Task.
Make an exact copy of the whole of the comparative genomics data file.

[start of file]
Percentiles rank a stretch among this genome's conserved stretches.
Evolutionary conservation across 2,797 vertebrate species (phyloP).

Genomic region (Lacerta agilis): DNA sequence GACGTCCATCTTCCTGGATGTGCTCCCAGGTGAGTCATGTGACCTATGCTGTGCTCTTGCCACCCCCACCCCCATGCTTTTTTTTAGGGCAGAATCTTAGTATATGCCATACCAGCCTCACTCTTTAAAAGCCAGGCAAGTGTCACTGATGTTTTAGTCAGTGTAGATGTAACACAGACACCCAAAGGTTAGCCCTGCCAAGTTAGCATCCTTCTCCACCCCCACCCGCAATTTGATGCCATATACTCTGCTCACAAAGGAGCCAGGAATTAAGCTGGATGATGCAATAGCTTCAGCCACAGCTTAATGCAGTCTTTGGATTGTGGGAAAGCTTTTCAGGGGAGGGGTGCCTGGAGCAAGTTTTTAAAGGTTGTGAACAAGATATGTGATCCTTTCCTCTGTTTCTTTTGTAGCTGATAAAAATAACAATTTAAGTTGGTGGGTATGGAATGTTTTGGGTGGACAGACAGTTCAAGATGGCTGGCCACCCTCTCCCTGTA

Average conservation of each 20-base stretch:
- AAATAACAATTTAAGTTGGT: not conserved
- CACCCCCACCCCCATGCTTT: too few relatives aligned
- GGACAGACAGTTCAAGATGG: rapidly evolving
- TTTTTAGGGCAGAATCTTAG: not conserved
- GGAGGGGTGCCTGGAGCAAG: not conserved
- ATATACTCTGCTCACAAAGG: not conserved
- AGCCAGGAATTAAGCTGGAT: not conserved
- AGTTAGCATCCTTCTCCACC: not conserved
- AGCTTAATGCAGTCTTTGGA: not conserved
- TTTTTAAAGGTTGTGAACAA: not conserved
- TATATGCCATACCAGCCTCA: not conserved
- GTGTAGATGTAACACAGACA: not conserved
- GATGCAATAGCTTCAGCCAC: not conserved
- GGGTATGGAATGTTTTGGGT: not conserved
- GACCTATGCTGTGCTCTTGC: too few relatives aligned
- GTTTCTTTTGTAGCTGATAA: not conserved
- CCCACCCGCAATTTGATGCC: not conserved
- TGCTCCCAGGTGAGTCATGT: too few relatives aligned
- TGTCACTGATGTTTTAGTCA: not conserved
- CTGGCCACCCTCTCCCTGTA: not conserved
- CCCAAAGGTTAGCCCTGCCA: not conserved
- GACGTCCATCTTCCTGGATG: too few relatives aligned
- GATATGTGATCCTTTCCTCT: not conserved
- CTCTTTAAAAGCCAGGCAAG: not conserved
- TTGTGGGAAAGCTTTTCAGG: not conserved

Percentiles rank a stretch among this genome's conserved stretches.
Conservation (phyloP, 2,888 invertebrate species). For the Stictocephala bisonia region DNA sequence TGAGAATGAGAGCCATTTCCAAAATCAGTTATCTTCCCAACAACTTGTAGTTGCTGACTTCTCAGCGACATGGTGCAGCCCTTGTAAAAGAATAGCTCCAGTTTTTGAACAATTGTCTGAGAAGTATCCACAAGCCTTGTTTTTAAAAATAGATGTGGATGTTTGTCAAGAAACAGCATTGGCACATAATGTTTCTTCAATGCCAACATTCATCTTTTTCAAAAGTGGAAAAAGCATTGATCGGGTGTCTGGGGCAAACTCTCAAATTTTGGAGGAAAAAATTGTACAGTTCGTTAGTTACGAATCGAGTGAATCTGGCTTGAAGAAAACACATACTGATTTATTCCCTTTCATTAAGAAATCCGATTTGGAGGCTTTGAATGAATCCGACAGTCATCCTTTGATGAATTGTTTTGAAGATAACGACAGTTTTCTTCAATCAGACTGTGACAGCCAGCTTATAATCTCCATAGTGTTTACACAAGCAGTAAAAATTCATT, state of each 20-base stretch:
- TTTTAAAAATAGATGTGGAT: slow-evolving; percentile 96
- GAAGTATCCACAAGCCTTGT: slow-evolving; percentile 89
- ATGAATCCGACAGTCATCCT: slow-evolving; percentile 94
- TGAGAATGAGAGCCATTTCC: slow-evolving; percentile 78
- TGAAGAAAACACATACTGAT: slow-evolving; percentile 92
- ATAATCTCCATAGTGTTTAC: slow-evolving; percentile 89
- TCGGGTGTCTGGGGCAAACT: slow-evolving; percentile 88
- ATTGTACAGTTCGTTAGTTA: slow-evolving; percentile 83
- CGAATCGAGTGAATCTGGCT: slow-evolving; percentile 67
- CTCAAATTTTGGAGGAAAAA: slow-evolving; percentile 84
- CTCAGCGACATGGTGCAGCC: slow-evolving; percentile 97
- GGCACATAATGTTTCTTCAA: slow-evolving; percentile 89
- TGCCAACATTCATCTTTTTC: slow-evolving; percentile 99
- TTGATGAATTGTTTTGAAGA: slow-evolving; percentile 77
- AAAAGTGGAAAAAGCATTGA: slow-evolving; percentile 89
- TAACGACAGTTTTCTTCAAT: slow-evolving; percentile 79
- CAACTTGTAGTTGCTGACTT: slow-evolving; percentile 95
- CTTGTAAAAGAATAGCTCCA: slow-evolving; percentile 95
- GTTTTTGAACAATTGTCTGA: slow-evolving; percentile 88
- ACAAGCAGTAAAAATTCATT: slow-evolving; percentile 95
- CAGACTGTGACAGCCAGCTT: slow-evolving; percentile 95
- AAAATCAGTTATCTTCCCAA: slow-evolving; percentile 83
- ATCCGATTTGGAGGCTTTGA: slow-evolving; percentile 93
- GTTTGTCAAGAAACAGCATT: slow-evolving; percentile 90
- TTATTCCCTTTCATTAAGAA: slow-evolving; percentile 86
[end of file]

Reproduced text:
Percentiles rank a stretch among this genome's conserved stretches.
Evolutionary conservation across 2,797 vertebrate species (phyloP).

Genomic region (Lacerta agilis): DNA sequence GACGTCCATCTTCCTGGATGTGCTCCCAGGTGAGTCATGTGACCTATGCTGTGCTCTTGCCACCCCCACCCCCATGCTTTTTTTTAGGGCAGAATCTTAGTATATGCCATACCAGCCTCACTCTTTAAAAGCCAGGCAAGTGTCACTGATGTTTTAGTCAGTGTAGATGTAACACAGACACCCAAAGGTTAGCCCTGCCAAGTTAGCATCCTTCTCCACCCCCACCCGCAATTTGATGCCATATACTCTGCTCACAAAGGAGCCAGGAATTAAGCTGGATGATGCAATAGCTTCAGCCACAGCTTAATGCAGTCTTTGGATTGTGGGAAAGCTTTTCAGGGGAGGGGTGCCTGGAGCAAGTTTTTAAAGGTTGTGAACAAGATATGTGATCCTTTCCTCTGTTTCTTTTGTAGCTGATAAAAATAACAATTTAAGTTGGTGGGTATGGAATGTTTTGGGTGGACAGACAGTTCAAGATGGCTGGCCACCCTCTCCCTGTA

Average conservation of each 20-base stretch:
- AAATAACAATTTAAGTTGGT: not conserved
- CACCCCCACCCCCATGCTTT: too few relatives aligned
- GGACAGACAGTTCAAGATGG: rapidly evolving
- TTTTTAGGGCAGAATCTTAG: not conserved
- GGAGGGGTGCCTGGAGCAAG: not conserved
- ATATACTCTGCTCACAAAGG: not conserved
- AGCCAGGAATTAAGCTGGAT: not conserved
- AGTTAGCATCCTTCTCCACC: not conserved
- AGCTTAATGCAGTCTTTGGA: not conserved
- TTTTTAAAGGTTGTGAACAA: not conserved
- TATATGCCATACCAGCCTCA: not conserved
- GTGTAGATGTAACACAGACA: not conserved
- GATGCAATAGCTTCAGCCAC: not conserved
- GGGTATGGAATGTTTTGGGT: not conserved
- GACCTATGCTGTGCTCTTGC: too few relatives aligned
- GTTTCTTTTGTAGCTGATAA: not conserved
- CCCACCCGCAATTTGATGCC: not conserved
- TGCTCCCAGGTGAGTCATGT: too few relatives aligned
- TGTCACTGATGTTTTAGTCA: not conserved
- CTGGCCACCCTCTCCCTGTA: not conserved
- CCCAAAGGTTAGCCCTGCCA: not conserved
- GACGTCCATCTTCCTGGATG: too few relatives aligned
- GATATGTGATCCTTTCCTCT: not conserved
- CTCTTTAAAAGCCAGGCAAG: not conserved
- TTGTGGGAAAGCTTTTCAGG: not conserved

Percentiles rank a stretch among this genome's conserved stretches.
Conservation (phyloP, 2,888 invertebrate species). For the Stictocephala bisonia region DNA sequence TGAGAATGAGAGCCATTTCCAAAATCAGTTATCTTCCCAACAACTTGTAGTTGCTGACTTCTCAGCGACATGGTGCAGCCCTTGTAAAAGAATAGCTCCAGTTTTTGAACAATTGTCTGAGAAGTATCCACAAGCCTTGTTTTTAAAAATAGATGTGGATGTTTGTCAAGAAACAGCATTGGCACATAATGTTTCTTCAATGCCAACATTCATCTTTTTCAAAAGTGGAAAAAGCATTGATCGGGTGTCTGGGGCAAACTCTCAAATTTTGGAGGAAAAAATTGTACAGTTCGTTAGTTACGAATCGAGTGAATCTGGCTTGAAGAAAACACATACTGATTTATTCCCTTTCATTAAGAAATCCGATTTGGAGGCTTTGAATGAATCCGACAGTCATCCTTTGATGAATTGTTTTGAAGATAACGACAGTTTTCTTCAATCAGACTGTGACAGCCAGCTTATAATCTCCATAGTGTTTACACAAGCAGTAAAAATTCATT, state of each 20-base stretch:
- TTTTAAAAATAGATGTGGAT: slow-evolving; percentile 96
- GAAGTATCCACAAGCCTTGT: slow-evolving; percentile 89
- ATGAATCCGACAGTCATCCT: slow-evolving; percentile 94
- TGAGAATGAGAGCCATTTCC: slow-evolving; percentile 78
- TGAAGAAAACACATACTGAT: slow-evolving; percentile 92
- ATAATCTCCATAGTGTTTAC: slow-evolving; percentile 89
- TCGGGTGTCTGGGGCAAACT: slow-evolving; percentile 88
- ATTGTACAGTTCGTTAGTTA: slow-evolving; percentile 83
- CGAATCGAGTGAATCTGGCT: slow-evolving; percentile 67
- CTCAAATTTTGGAGGAAAAA: slow-evolving; percentile 84
- CTCAGCGACATGGTGCAGCC: slow-evolving; percentile 97
- GGCACATAATGTTTCTTCAA: slow-evolving; percentile 89
- TGCCAACATTCATCTTTTTC: slow-evolving; percentile 99
- TTGATGAATTGTTTTGAAGA: slow-evolving; percentile 77
- AAAAGTGGAAAAAGCATTGA: slow-evolving; percentile 89
- TAACGACAGTTTTCTTCAAT: slow-evolving; percentile 79
- CAACTTGTAGTTGCTGACTT: slow-evolving; percentile 95
- CTTGTAAAAGAATAGCTCCA: slow-evolving; percentile 95
- GTTTTTGAACAATTGTCTGA: slow-evolving; percentile 88
- ACAAGCAGTAAAAATTCATT: slow-evolving; percentile 95
- CAGACTGTGACAGCCAGCTT: slow-evolving; percentile 95
- AAAATCAGTTATCTTCCCAA: slow-evolving; percentile 83
- ATCCGATTTGGAGGCTTTGA: slow-evolving; percentile 93
- GTTTGTCAAGAAACAGCATT: slow-evolving; percentile 90
- TTATTCCCTTTCATTAAGAA: slow-evolving; percentile 86